- Stay hydrated (with water; avoid alcohol)
- Allow plenty of time to finish.
When snow and sleet are falling, the best bet is to stay home. But if you absolutely must drive during dangerous conditions, it’s critical to be prepared. Have a mechanic inspect your car in advance and make sure your battery, tire tread, windshield wipers, and fluid levels are up to snuff. It’s better to be safe than sorry… so keep a set of emergency supplies in your car such as snow shovel, ice scraper with brush, first–aid supplies, food and water, tow chain, tire chains, flashlight with extra batteries, cat litter, sand, or salt for traction, jumper cables, reflective warning devices, extra blankets, hats, and gloves, and matches.
When on the roads remember to:
- Clear snow and ice from all windows and lights
- Leave extra room for stopping
- Give snow plows and emergency vehicles plenty of room
- Know current road conditions
- Be wary of slippery areas such as bridges
If you feel your car losing control, consider this advice from the Indiana Department of Transportation: “Brake early, brake slowly, brake correctly, and never slam on the brakes. If you have anti–lock brakes, press the pedal down firmly and hold it. If you don’t have anti-lock brakes, gently pump the pedal. Either way, give yourself plenty of room to stop.”
The true holiday spirit is love and kindness, not gifts and indulgence. While volunteering is a selfless act, those who annually donate 100–plus hours enjoy enhanced physical and mental health themselves — greater longevity, higher functional ability, lower rates of depression, and less incidence of heart disease — reports the Corporation for National and Community Service. This time of year, many groups are looking for volunteers, including:
- Soldiers and their families
- Children’s organizations.
Pressed for time? You can always donate money, but confirm the charity; with so many groups seeking assistance, seasonal scam artists can take advantage of the kindhearted. To be confident your charity is on the up and up, the nonprofit group Charity Navigator recommends:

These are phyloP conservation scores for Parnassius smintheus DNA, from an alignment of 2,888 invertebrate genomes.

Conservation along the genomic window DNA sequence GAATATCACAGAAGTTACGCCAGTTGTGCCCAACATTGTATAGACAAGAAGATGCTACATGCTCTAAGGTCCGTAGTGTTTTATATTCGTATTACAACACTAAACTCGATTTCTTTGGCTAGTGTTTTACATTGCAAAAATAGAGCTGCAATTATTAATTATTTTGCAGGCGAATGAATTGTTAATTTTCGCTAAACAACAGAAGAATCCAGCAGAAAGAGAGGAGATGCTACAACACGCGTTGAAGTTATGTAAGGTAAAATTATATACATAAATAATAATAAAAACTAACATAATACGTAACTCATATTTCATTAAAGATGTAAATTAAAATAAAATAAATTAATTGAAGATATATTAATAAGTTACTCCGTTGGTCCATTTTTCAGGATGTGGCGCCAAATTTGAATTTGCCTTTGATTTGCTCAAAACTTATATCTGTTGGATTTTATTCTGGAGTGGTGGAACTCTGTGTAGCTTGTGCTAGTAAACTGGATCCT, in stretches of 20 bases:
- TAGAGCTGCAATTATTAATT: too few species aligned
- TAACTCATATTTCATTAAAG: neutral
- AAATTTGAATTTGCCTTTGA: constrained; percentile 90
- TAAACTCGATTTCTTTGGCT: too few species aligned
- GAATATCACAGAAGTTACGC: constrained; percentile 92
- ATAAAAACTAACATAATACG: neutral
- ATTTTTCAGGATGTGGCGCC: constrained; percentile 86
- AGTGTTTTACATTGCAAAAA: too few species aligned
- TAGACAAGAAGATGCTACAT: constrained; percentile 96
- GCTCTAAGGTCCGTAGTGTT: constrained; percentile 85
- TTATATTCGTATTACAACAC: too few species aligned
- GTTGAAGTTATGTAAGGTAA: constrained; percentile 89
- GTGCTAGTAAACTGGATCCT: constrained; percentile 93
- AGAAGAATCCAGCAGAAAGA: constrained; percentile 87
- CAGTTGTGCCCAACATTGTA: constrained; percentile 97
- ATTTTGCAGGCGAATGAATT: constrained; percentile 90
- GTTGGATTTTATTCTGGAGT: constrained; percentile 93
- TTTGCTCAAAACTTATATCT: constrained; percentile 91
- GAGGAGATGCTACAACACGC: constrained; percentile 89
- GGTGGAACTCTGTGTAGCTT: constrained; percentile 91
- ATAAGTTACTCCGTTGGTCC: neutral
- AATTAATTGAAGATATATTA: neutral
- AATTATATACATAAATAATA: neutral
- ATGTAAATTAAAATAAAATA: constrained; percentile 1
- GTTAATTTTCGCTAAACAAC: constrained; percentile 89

- Seeking organizations with capable, reasonably paid leaders
- Looking for financially strong charities
- Investigating their outcomes
- Checking for evidence of questionable ethical practices.
You probably think everyone washes their hands — it’s common sense, right? Surprisingly, just 75% of adult females and 58% of adult males wash their hands appropriately, according to a 2006 study cited by the Minnesota Department of Health. Perhaps not surprisingly, among grade schoolers just 33% of girls and 8% of boys soaped up. During cold and flu season it’s particularly important to help prevent the spread of germs. The Centers for Disease Control recommends washing your hands:
- Before and after preparing food or eating
- After changing diapers or cleaning a child who’s used the toilet
- Before and after tending to someone who’s sick
- After blowing your nose, coughing, or sneezing
- After handling an animal or animal waste
- Before and after treating a cut or wound.
And don’t forget proper technique:
- Wet your hands with clean, very warm water and apply soap
- Rub your hands together and clean all surfaces
- Continue rubbing hands for 20 seconds
- Rinse hands thoroughly under running water
- Dry your hands (use a paper towel when turning off a faucet and touching the door handle of public restrooms)
- If soap and water are unavailable, alcohol–based hand sanitizers will kill most germs.